But ultimately, there’s no point in getting all handwringy and preachy and moralistic about a band that hasn’t even put out an album in nearly a quarter of a century. The music and videos are the legacy they have left up for discussion, and always will be. But why dredge up all this musical madness and lyrical lechery now? Why not just let the good musical ship Venus drift slowly to the bottom of the sea of cult entertainment history and lie slowly disintegrating and being forgotten about in the ever-deepening smothering and covering silt until not a trace remains of the shipwreck of their hilarious disgraceful conduct? I can see that point of view too.


The Macc Lads have reformed. Sort of. This year they came back in a new incarnation called FILF. And yes, you can easily guess what that means. They have Muttley on bass, The Beater on lead guitar, Chorley the Hord on drums, Stez Styx on rhythm guitar, and long-term band friend and amiable graphics designer Chris ‘Bammy’ Bamford on vocals. Bammy was the singer in a punk band called The Scum (perfect punk band name!) in the late 70s in Macc with The Beater and Stez, so it’s basically back to that earlier band’s line-up in some ways.

A couple of Scum songs got noodled about with and became Macc Lads songs a few years down the line, so it’s back to ground zero all round. A punk covers band, FILF do a fair amount of gigs that make money for charity. So it’s almost like image rehab for the old band, in a way, like that wanker Prince Harry (congrats on yer upcoming Brexit-distraction wedding, fine sir!) being sent to some cushy no-danger-zone post in Afghanistan for five minutes to atone for past drunken Nazi-uniform-wearing playboy scumbag sins.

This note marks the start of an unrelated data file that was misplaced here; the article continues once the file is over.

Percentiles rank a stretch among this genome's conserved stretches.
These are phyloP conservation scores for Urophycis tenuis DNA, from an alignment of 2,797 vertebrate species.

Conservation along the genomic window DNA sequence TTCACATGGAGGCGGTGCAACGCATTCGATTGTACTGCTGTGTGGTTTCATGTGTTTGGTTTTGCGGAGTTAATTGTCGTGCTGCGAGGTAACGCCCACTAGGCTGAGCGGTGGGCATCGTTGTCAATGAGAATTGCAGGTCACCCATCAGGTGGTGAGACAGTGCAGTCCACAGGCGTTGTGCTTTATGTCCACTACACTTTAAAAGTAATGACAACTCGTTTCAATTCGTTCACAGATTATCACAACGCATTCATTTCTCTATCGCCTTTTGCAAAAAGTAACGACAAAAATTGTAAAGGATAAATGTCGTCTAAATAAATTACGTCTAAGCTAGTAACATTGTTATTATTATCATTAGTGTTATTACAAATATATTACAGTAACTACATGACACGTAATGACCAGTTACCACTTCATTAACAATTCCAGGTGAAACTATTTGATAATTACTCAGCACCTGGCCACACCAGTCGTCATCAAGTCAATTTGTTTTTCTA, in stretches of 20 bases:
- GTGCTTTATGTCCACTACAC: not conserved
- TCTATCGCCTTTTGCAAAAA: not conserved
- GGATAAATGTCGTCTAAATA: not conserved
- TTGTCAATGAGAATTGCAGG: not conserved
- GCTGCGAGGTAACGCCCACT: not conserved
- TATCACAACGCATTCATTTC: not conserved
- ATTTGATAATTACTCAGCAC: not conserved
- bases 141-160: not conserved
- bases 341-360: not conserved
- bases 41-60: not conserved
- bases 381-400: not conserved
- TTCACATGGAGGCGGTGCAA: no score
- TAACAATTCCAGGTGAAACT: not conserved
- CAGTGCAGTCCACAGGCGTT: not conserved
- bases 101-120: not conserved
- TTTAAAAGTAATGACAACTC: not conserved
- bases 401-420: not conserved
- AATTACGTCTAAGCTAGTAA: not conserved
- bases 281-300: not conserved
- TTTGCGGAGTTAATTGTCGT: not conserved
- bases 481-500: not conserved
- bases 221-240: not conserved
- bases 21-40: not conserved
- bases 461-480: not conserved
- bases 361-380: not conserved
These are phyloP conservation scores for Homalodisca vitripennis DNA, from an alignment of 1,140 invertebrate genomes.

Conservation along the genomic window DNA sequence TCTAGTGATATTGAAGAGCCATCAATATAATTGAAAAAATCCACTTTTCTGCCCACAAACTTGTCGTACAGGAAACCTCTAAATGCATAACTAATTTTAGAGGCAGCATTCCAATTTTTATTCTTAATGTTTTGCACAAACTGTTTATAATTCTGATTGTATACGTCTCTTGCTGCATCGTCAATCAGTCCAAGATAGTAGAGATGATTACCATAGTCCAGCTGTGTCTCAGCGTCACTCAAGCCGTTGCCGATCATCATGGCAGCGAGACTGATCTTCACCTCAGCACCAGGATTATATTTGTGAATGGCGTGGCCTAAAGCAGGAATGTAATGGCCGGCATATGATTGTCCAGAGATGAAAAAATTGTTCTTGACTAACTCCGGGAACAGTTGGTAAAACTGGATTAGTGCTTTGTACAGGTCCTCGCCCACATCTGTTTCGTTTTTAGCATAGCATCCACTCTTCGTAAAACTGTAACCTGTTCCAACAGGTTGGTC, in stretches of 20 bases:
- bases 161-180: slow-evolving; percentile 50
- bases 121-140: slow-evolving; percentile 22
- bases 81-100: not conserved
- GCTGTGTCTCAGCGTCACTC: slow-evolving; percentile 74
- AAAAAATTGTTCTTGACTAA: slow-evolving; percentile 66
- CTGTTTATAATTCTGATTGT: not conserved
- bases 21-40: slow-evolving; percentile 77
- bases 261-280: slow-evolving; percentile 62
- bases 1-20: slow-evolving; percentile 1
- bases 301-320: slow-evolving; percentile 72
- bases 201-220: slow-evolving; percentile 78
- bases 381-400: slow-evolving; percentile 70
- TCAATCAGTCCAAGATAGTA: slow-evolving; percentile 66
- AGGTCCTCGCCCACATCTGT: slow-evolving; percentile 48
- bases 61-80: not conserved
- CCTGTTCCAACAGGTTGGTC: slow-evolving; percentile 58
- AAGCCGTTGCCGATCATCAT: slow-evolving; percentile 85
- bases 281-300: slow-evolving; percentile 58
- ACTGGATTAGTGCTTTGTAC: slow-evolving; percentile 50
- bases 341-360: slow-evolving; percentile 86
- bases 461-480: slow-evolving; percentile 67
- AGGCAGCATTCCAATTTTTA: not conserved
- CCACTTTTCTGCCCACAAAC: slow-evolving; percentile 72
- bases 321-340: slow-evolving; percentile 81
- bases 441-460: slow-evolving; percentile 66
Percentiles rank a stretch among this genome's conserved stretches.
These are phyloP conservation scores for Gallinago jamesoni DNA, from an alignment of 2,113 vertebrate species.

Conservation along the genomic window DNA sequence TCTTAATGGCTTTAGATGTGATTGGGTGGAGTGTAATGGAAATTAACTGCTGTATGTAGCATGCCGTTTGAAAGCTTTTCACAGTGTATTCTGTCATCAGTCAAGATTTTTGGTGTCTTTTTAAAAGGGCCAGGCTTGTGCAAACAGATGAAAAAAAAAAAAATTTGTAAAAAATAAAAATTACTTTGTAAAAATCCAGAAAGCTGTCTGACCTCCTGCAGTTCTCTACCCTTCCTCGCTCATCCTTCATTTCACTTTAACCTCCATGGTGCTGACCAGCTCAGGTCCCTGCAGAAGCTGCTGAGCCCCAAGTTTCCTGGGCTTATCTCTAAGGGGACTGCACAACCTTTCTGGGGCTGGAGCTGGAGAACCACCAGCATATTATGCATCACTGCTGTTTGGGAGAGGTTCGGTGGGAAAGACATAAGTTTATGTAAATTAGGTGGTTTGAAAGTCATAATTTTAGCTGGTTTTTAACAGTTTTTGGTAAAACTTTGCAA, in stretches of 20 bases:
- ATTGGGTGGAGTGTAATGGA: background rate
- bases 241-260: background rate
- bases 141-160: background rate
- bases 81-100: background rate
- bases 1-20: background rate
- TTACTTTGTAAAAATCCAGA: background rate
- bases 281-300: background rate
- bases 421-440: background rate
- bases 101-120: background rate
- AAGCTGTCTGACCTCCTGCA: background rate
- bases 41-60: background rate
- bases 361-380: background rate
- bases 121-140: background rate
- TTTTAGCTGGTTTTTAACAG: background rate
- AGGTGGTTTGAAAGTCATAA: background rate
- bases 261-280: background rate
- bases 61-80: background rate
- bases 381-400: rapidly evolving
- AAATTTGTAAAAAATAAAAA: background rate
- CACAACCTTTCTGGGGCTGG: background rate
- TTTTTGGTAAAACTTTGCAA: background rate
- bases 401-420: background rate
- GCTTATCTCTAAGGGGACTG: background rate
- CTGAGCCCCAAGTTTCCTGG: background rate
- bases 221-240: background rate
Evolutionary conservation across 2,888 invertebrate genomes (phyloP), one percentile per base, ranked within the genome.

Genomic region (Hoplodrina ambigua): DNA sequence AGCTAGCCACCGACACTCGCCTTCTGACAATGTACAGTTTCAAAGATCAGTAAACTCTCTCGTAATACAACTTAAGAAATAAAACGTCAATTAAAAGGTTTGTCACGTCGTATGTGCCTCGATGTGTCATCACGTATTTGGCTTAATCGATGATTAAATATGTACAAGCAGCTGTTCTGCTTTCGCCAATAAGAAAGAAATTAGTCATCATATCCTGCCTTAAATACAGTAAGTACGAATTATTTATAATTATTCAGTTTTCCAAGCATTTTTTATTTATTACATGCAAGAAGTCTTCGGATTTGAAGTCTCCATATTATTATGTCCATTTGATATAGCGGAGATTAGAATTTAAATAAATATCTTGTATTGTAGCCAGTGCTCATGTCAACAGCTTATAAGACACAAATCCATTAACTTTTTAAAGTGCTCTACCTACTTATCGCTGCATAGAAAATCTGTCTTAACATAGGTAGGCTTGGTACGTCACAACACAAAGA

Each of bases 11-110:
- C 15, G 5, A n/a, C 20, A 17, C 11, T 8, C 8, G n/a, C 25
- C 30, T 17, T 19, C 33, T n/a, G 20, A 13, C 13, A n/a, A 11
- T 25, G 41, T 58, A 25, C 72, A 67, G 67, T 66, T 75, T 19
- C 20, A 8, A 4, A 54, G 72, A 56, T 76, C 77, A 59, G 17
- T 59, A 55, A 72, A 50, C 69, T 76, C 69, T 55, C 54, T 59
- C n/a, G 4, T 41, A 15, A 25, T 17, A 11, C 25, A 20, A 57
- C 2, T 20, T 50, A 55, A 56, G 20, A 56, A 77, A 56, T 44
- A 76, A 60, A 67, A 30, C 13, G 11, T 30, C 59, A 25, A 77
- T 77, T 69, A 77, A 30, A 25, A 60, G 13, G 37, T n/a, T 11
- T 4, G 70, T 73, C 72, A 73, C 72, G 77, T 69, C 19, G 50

So the energy around the band has definitely changed. They even do a couple of Macc Lads songs too, and the crowd respond well to them. Why wouldn’t they? The songs are great, and beloved of a cult hardcore audience. I saw them last September on the 17th, the day before my birthday, when I drove from Falkirk down to Stockport (a 474-odd mile round trip) to The Spinning Top, where they played and, as a last song, dedicated Blackpool to me (the photo here is from that gig), making my year, and giving me one of the best times I have had in many a drunken wallbanger moon. Watching Muttley and The Beater bouncing riffs off each other and grinning widely and wildly, still clearly having a ball playing music, was great, and it does make you wish (no disrespect intended, Bammy! You know the score! Laughing here) that they would do the occasional Macc Lads gig just for nostalgia’s sake.
However there is, of course, one major obstruction to this.

And you know what it is, don’t you?

That’s right, it’s the modern political correctness-gone-fascistic atmosphere in the western world.

An album like Beer & Sex & Chips n Gravy would have to be called Craft Ale & Rape Culture Intercourse & Fries n Vegan Gluten-Free Sauce now, to cater to PC diktats from Sheltered Student Moron Central, and to reflect how speech and thought on this side of the Atlantic is being tragically changed and destroyed by the inescapable juggernaut of American mass electronic culture (the American sense of humour is no laughing matter; they take everything literally) and entitled-feeling middle class braindead ‘ideas.’ If the band were just starting out now, they’d be torn apart in online petitions and gig protests and self-righteous teen angst blogs and such shite, as a million mollycoddled spoiled bratty fartslappers and fudgegubbers wept online publicly about how ‘traumatised’ and ‘raped’ (insulting real rape victims) they felt by these sonic ‘microaggressions’ from ‘privileged’ ‘white cisgender’ males.